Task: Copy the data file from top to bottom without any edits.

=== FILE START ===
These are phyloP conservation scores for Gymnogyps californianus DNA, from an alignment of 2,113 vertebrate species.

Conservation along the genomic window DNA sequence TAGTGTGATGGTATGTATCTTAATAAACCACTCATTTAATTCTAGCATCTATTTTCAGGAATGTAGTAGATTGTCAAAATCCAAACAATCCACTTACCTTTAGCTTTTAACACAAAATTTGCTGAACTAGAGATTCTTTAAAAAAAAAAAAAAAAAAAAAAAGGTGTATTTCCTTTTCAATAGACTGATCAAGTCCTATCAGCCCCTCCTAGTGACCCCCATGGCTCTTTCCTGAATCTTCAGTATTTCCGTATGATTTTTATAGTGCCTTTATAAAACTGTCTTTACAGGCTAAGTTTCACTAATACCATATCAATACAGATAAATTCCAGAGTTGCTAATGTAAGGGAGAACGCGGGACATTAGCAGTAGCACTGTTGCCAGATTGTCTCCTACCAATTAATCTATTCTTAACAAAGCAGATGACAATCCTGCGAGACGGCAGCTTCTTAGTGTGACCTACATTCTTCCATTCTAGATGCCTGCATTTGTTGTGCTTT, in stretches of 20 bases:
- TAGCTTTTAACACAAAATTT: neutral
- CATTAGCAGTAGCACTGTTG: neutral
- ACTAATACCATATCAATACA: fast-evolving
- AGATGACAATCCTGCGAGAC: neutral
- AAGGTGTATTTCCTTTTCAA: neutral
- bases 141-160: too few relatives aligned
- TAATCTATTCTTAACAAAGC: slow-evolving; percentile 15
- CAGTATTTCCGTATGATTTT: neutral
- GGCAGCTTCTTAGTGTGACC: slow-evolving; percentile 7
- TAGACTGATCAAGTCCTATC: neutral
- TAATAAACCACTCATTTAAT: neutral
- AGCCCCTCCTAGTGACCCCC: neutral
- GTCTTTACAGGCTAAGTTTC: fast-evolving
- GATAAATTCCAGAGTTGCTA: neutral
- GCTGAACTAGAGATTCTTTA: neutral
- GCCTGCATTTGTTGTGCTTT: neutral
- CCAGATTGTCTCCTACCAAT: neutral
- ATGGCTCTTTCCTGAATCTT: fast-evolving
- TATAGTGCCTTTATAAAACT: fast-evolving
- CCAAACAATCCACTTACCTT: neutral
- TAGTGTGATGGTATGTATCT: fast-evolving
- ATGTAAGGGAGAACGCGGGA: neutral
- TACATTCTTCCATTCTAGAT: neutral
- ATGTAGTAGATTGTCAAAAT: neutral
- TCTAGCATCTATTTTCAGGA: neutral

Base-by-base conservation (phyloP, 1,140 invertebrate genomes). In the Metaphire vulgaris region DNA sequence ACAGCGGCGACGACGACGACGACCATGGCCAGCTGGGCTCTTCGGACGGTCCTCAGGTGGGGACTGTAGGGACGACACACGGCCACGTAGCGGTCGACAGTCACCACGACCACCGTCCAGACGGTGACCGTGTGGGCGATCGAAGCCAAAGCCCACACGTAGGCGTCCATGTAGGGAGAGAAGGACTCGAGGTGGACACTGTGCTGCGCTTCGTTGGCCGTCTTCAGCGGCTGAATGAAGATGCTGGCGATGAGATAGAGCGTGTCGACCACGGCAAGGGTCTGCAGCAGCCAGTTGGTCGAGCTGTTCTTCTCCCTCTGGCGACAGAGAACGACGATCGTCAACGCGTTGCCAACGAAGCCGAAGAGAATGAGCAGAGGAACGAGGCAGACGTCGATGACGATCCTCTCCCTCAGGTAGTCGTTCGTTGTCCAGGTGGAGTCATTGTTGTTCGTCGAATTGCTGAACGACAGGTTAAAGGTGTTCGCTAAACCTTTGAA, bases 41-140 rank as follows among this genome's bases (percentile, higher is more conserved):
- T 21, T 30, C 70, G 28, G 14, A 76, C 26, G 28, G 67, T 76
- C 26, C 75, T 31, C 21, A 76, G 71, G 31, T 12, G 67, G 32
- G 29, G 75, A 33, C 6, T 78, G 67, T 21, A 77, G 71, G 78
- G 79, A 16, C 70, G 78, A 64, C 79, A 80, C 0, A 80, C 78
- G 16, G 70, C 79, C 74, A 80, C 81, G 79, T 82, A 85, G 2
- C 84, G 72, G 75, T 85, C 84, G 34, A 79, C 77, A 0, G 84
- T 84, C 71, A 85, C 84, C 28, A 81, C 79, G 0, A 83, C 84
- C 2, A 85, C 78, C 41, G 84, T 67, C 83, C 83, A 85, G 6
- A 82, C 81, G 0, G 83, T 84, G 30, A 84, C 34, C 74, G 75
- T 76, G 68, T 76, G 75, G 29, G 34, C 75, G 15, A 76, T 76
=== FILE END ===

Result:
These are phyloP conservation scores for Gymnogyps californianus DNA, from an alignment of 2,113 vertebrate species.

Conservation along the genomic window DNA sequence TAGTGTGATGGTATGTATCTTAATAAACCACTCATTTAATTCTAGCATCTATTTTCAGGAATGTAGTAGATTGTCAAAATCCAAACAATCCACTTACCTTTAGCTTTTAACACAAAATTTGCTGAACTAGAGATTCTTTAAAAAAAAAAAAAAAAAAAAAAAGGTGTATTTCCTTTTCAATAGACTGATCAAGTCCTATCAGCCCCTCCTAGTGACCCCCATGGCTCTTTCCTGAATCTTCAGTATTTCCGTATGATTTTTATAGTGCCTTTATAAAACTGTCTTTACAGGCTAAGTTTCACTAATACCATATCAATACAGATAAATTCCAGAGTTGCTAATGTAAGGGAGAACGCGGGACATTAGCAGTAGCACTGTTGCCAGATTGTCTCCTACCAATTAATCTATTCTTAACAAAGCAGATGACAATCCTGCGAGACGGCAGCTTCTTAGTGTGACCTACATTCTTCCATTCTAGATGCCTGCATTTGTTGTGCTTT, in stretches of 20 bases:
- TAGCTTTTAACACAAAATTT: neutral
- CATTAGCAGTAGCACTGTTG: neutral
- ACTAATACCATATCAATACA: fast-evolving
- AGATGACAATCCTGCGAGAC: neutral
- AAGGTGTATTTCCTTTTCAA: neutral
- bases 141-160: too few relatives aligned
- TAATCTATTCTTAACAAAGC: slow-evolving; percentile 15
- CAGTATTTCCGTATGATTTT: neutral
- GGCAGCTTCTTAGTGTGACC: slow-evolving; percentile 7
- TAGACTGATCAAGTCCTATC: neutral
- TAATAAACCACTCATTTAAT: neutral
- AGCCCCTCCTAGTGACCCCC: neutral
- GTCTTTACAGGCTAAGTTTC: fast-evolving
- GATAAATTCCAGAGTTGCTA: neutral
- GCTGAACTAGAGATTCTTTA: neutral
- GCCTGCATTTGTTGTGCTTT: neutral
- CCAGATTGTCTCCTACCAAT: neutral
- ATGGCTCTTTCCTGAATCTT: fast-evolving
- TATAGTGCCTTTATAAAACT: fast-evolving
- CCAAACAATCCACTTACCTT: neutral
- TAGTGTGATGGTATGTATCT: fast-evolving
- ATGTAAGGGAGAACGCGGGA: neutral
- TACATTCTTCCATTCTAGAT: neutral
- ATGTAGTAGATTGTCAAAAT: neutral
- TCTAGCATCTATTTTCAGGA: neutral

Base-by-base conservation (phyloP, 1,140 invertebrate genomes). In the Metaphire vulgaris region DNA sequence ACAGCGGCGACGACGACGACGACCATGGCCAGCTGGGCTCTTCGGACGGTCCTCAGGTGGGGACTGTAGGGACGACACACGGCCACGTAGCGGTCGACAGTCACCACGACCACCGTCCAGACGGTGACCGTGTGGGCGATCGAAGCCAAAGCCCACACGTAGGCGTCCATGTAGGGAGAGAAGGACTCGAGGTGGACACTGTGCTGCGCTTCGTTGGCCGTCTTCAGCGGCTGAATGAAGATGCTGGCGATGAGATAGAGCGTGTCGACCACGGCAAGGGTCTGCAGCAGCCAGTTGGTCGAGCTGTTCTTCTCCCTCTGGCGACAGAGAACGACGATCGTCAACGCGTTGCCAACGAAGCCGAAGAGAATGAGCAGAGGAACGAGGCAGACGTCGATGACGATCCTCTCCCTCAGGTAGTCGTTCGTTGTCCAGGTGGAGTCATTGTTGTTCGTCGAATTGCTGAACGACAGGTTAAAGGTGTTCGCTAAACCTTTGAA, bases 41-140 rank as follows among this genome's bases (percentile, higher is more conserved):
- T 21, T 30, C 70, G 28, G 14, A 76, C 26, G 28, G 67, T 76
- C 26, C 75, T 31, C 21, A 76, G 71, G 31, T 12, G 67, G 32
- G 29, G 75, A 33, C 6, T 78, G 67, T 21, A 77, G 71, G 78
- G 79, A 16, C 70, G 78, A 64, C 79, A 80, C 0, A 80, C 78
- G 16, G 70, C 79, C 74, A 80, C 81, G 79, T 82, A 85, G 2
- C 84, G 72, G 75, T 85, C 84, G 34, A 79, C 77, A 0, G 84
- T 84, C 71, A 85, C 84, C 28, A 81, C 79, G 0, A 83, C 84
- C 2, A 85, C 78, C 41, G 84, T 67, C 83, C 83, A 85, G 6
- A 82, C 81, G 0, G 83, T 84, G 30, A 84, C 34, C 74, G 75
- T 76, G 68, T 76, G 75, G 29, G 34, C 75, G 15, A 76, T 76